Also included in the microprocessor-based hand-held unit 92 is an RS-232C port 78. Such a port provides serial communication between the on-board microprocessor 100 and an external central processing unit (CPU) 106, such as a personal computer. The RS-232C serial interface is well defined in the art, and provides an effective and reliable technique for transferring data between the microprocessor 100 and the external CPU 106.
Advantageously, all of the components used within the hand held unit 92 of FIG. 6 may be commercially available components, the specifications and manner of use of which are well documented in the art. In a preferred mode, for example, the microprocessor is an XC68HC811A2FN device manufactured by Motorola. This device advantageously includes a built-in A/D converter which can function as the A/D 98 shown in FIG. 6. Other components included in FIG. 7 may be as described elsewhere herein, or equivalents thereof. The personal computer, and associated peripheral equipment (considered as part of the personal computer), may be any IBM compatible system, Apple system, or other system adapted to receive and send serial communications through an RS-232C port. As with the embodiment described in connection with FIGS. 2 and 3, the hand-held unit 92 is small, battery-powered, and readily transportable, much as are many "lap top" computers currently available in the market place.
The manner of operating the hand held unit 92 of FIG. 6 is illustrated in the flow chart of FIG. 7. At the outset, it is important to understand, as do those skilled in the art, that a microprocessor is essentially a cycle-based machine that executes a set of instructions as controlled by a system clock. The system clock may be quite fast, compared to the events being controlled by the device. For example, the clock speed may be on the order of 4-8 Mhz, which means a given clock cycle is only, at most, 250 nsec long. While a given instruction may take one or more clock cycles to complete, there are still many instructions that can be performed in a relatively short time, e.g., 10-20 microseconds. The basic instructions carried out by the system may be represented in a flow chart, such as FIG. 7. Each "block" in the flow chart typically requires many machine-level instructions to complete. Sometimes, an entire subroutine is required to execute the function specified in a block. However, execution of each block occurs very rapidly compared to the measurement times of interest. The flow chart of FIG. 7 is considered to be a high level flow chart, in that many machine-level instructions are required to perform the functions specified in each block of the flow chart. However, the level of detail provided in FIG. 7 is believed to be adequate to enable one skilled in the art to program a microprocessor-based system, such as that shown in FIG. 6, to perform the indicated steps.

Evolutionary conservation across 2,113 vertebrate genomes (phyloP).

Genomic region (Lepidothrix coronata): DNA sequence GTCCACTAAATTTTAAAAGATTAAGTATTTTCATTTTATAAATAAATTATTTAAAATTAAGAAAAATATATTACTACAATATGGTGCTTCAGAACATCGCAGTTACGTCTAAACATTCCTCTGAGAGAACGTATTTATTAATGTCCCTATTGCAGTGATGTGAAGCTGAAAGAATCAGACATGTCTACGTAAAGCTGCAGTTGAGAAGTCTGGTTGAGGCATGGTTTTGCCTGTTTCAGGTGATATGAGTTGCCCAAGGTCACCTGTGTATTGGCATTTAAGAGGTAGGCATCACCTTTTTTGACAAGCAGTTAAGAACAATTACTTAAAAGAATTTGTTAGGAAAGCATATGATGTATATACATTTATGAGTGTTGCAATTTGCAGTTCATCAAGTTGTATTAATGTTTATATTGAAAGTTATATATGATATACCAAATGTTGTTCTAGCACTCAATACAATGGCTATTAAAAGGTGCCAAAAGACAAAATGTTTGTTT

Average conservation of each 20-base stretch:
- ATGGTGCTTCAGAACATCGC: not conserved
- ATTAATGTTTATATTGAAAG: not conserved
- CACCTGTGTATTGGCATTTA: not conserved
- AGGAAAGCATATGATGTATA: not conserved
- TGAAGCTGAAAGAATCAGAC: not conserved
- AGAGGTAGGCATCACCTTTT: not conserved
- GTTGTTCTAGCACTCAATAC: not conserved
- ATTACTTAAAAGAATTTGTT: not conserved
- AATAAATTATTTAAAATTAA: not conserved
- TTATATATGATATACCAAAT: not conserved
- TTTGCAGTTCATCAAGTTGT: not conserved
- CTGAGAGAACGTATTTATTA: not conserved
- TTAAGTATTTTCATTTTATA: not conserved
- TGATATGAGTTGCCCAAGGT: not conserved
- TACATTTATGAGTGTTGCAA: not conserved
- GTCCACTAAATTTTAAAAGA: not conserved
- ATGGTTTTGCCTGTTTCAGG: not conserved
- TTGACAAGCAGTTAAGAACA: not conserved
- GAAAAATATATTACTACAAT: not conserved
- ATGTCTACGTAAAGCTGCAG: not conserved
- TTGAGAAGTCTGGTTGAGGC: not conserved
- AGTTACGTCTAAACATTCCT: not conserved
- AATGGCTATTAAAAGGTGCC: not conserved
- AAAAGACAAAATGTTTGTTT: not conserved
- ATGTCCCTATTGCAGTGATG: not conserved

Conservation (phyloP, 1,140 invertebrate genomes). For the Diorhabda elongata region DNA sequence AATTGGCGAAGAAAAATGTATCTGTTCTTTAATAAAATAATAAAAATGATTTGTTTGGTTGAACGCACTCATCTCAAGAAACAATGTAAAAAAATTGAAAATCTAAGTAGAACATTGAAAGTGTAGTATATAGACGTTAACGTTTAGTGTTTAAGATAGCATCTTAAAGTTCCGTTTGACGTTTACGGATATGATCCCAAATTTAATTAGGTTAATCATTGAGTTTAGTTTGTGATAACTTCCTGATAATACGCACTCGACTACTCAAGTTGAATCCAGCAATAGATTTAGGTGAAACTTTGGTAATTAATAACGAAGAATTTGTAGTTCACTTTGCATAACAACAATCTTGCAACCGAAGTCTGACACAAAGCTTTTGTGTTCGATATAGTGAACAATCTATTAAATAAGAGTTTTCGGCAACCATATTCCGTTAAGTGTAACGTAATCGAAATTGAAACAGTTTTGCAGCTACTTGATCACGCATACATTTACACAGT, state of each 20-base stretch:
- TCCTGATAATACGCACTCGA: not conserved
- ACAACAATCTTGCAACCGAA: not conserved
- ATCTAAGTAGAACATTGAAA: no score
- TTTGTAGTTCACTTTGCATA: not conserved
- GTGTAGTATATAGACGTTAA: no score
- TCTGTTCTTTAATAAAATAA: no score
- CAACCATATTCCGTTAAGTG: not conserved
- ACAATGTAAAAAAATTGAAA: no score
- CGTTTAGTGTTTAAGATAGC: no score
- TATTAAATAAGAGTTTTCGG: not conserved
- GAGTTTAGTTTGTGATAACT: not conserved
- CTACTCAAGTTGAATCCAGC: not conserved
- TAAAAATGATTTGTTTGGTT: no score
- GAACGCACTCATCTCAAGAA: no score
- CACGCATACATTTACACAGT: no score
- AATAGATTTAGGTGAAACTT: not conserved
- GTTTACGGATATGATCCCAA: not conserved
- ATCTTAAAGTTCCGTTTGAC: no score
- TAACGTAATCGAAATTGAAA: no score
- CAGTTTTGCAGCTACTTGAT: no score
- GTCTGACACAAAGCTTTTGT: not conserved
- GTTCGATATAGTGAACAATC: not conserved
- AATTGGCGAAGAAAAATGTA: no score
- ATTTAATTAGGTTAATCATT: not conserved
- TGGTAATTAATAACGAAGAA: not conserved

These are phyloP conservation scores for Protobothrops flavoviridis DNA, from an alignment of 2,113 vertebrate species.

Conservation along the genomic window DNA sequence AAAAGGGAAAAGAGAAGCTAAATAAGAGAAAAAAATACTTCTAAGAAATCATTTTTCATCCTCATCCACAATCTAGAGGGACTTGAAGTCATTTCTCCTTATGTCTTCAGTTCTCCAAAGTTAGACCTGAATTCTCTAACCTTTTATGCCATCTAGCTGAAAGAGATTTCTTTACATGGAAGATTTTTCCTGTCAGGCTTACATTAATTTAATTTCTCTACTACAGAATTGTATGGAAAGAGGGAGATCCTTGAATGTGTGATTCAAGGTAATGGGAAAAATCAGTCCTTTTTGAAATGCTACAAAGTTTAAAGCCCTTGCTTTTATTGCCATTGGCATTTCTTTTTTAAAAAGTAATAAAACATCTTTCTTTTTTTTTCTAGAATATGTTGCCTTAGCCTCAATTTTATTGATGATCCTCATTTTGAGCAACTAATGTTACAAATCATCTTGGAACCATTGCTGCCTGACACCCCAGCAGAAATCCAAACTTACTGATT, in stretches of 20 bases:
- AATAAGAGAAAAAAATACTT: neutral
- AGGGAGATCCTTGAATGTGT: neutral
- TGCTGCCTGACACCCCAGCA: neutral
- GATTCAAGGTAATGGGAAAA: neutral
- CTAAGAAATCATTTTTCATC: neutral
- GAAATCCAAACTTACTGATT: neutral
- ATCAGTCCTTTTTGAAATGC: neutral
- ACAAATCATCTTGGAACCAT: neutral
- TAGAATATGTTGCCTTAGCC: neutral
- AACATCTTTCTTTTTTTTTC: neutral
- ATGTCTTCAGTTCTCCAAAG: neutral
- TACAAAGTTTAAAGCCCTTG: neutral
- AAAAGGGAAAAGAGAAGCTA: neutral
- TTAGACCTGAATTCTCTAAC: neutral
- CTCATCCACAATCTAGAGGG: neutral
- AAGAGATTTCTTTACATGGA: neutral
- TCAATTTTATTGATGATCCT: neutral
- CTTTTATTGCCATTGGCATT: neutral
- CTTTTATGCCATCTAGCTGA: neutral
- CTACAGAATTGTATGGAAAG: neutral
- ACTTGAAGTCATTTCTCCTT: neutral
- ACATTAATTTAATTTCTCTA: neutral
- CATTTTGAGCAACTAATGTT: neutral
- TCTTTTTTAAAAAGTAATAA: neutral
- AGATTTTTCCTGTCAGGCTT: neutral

Referring to the flow chart of FIG. 7, it is seen that starting the device is initiated by providing a reset signal at Block 108. Then the microprocessor 100 determines in Block 110 whether the "DTR" terminal (data terminal ready) of the RS-232C port is active. If so, then the CPU 106 is waiting to receive previously stored data. Such data is sent by raising the "DSR" (data set ready) terminal at Block 112, which signals the CPU that the data is ready to send. Consequently, valve identification numbers and the corresponding counts (corresponding to stroke times), stored in the EEPROM of the microprocessor 100, are transferred out the RS-232C port 78 to the CPU 106 at Block 114. From this data, the CPU 106 generates desired reports as illustrated in FIG. 8. After the data is sent, the "DSR" terminal is lowered at Block 116, and the system waits for a reset signal in Block 118, which reset signal is manually provided by the reset button 72. Alternatively, a reset signal may be generated automatically after a prescribed waiting period has timed out.